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Recent Tennessee Court of Appeals Decisions

In Re: Alexis C.
E2013-02498-COA-R3-PT (06/25/14)
Authoring Judge: Judge D. Michael Swiney
Trial Court Judge: Judge Kenneth N. Bailey, Jr.

Jessica C. (“Mother”) and Jesse W. (“Father”) appeal the termination of their parental rights to the minor child Alexis C. (“the Child”). We find and hold that clear and convincing evidence was shown that grounds existed to terminate Mother’s and Father’s parental rights to the Child for abandonment by wanton disregard pursuant to Tenn. Code Ann. § 36-1- 113(g)(1) and Tenn. Code Ann. § 36-1-102(1)(A)(iv), and for severe abuse pursuant to Tenn. Code Ann. § 36-1-113(g)(4) and Tenn. Code Ann. § 37-1-102, and that clear and convincing evidence was shown that the termination was in the Child’s best interest. We, therefore, affirm the judgment of the Juvenile Court for Greene County (“the Juvenile Court”) terminating Mother’s and Father’s parental rights to the Child.
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Leo Berg v. Julie Ann Rutledge Berg
M2013-00211-COA-R3-CV (06/25/14)
Authoring Judge: Presiding Judge Frank G. Clement, Jr.
Trial Court Judge: Judge Derek Smith

In this appeal from a final divorce decree, Wife takes issue with a number of the trial court’s financial decisions. Specifically, Wife contends the trial court erred in the assessment of spousal support, in classifying marital property as Husband’s separate property, in valuing Husband’s woodworking business, in dividing the marital estate, in finding she dissipated the marital estate, in declining to find that Husband dissipated the estate, in failing to sanction Husband for non-production of documents, and by sanctioning her $100,000 under Tenn. R. Civ. P. 37.02 for abuse of discovery. Finally, Wife alleges error in failing to grant the divorce to both parties and contends the trial court should not have verbatim adopted portions of Husband’s proposed findings of fact and conclusions of law as its final judgment. We affirm the trial court’s rulings on these issues. Husband also seeks his attorney’s fees incurred on appeal which we respectfully deny.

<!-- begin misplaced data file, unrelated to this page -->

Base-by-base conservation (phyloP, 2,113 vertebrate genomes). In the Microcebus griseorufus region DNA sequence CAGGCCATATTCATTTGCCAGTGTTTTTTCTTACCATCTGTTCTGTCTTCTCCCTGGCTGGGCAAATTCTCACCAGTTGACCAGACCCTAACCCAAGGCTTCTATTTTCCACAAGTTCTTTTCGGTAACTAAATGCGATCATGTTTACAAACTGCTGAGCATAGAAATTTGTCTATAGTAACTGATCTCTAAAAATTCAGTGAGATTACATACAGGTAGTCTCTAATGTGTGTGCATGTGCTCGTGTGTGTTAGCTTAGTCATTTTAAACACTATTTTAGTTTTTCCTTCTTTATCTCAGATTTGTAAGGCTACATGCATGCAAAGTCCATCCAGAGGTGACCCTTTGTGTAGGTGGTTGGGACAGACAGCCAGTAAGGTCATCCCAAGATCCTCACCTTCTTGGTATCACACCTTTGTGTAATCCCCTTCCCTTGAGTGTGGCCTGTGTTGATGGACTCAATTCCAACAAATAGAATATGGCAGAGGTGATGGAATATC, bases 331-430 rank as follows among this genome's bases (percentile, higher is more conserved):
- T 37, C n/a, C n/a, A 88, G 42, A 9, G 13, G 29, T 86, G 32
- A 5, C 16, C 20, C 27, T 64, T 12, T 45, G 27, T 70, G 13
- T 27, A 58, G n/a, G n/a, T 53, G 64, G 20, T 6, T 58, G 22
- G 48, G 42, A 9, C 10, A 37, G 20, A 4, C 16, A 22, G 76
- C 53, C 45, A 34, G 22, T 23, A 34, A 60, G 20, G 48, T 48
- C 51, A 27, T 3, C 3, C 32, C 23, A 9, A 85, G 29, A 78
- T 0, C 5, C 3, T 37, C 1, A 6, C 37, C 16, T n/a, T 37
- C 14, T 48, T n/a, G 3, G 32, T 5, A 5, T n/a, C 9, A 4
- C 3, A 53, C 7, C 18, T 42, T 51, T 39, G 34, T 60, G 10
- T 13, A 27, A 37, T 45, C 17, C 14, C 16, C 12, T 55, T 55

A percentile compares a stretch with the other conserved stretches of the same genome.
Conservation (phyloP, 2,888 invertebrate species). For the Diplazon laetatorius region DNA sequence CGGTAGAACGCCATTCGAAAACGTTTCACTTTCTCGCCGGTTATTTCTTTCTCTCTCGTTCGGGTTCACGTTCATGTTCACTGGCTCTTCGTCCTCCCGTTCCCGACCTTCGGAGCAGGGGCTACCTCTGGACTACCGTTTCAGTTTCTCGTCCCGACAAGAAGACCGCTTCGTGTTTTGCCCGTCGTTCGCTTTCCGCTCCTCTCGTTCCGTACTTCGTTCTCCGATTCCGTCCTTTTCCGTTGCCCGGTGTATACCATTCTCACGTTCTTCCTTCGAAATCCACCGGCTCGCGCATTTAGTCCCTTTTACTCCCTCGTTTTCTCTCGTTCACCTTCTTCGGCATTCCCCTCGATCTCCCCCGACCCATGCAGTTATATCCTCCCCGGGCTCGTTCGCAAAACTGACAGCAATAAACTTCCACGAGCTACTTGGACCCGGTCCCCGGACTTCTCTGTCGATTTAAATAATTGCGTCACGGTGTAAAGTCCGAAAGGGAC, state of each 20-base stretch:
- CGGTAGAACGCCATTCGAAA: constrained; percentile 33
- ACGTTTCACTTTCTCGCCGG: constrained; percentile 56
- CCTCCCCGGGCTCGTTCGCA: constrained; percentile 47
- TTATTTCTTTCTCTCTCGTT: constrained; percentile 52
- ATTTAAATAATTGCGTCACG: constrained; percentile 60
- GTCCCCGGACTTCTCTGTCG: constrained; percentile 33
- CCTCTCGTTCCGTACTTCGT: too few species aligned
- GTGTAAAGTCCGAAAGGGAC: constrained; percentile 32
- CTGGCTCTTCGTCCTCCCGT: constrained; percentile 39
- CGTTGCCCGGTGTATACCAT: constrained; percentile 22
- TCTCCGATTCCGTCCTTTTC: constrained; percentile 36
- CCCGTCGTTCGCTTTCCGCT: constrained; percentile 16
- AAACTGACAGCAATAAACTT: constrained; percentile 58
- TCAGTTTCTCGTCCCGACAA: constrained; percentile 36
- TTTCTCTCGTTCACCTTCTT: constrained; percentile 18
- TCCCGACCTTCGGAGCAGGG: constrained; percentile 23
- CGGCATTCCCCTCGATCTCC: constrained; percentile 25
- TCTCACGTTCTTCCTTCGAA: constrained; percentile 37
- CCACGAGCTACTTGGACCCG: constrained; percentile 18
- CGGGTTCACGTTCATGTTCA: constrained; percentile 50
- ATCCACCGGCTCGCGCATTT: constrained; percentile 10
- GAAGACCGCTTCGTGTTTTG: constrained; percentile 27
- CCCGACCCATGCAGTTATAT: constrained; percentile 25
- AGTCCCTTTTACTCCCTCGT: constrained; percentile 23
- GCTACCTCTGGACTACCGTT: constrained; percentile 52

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Court: TN Court of Appeals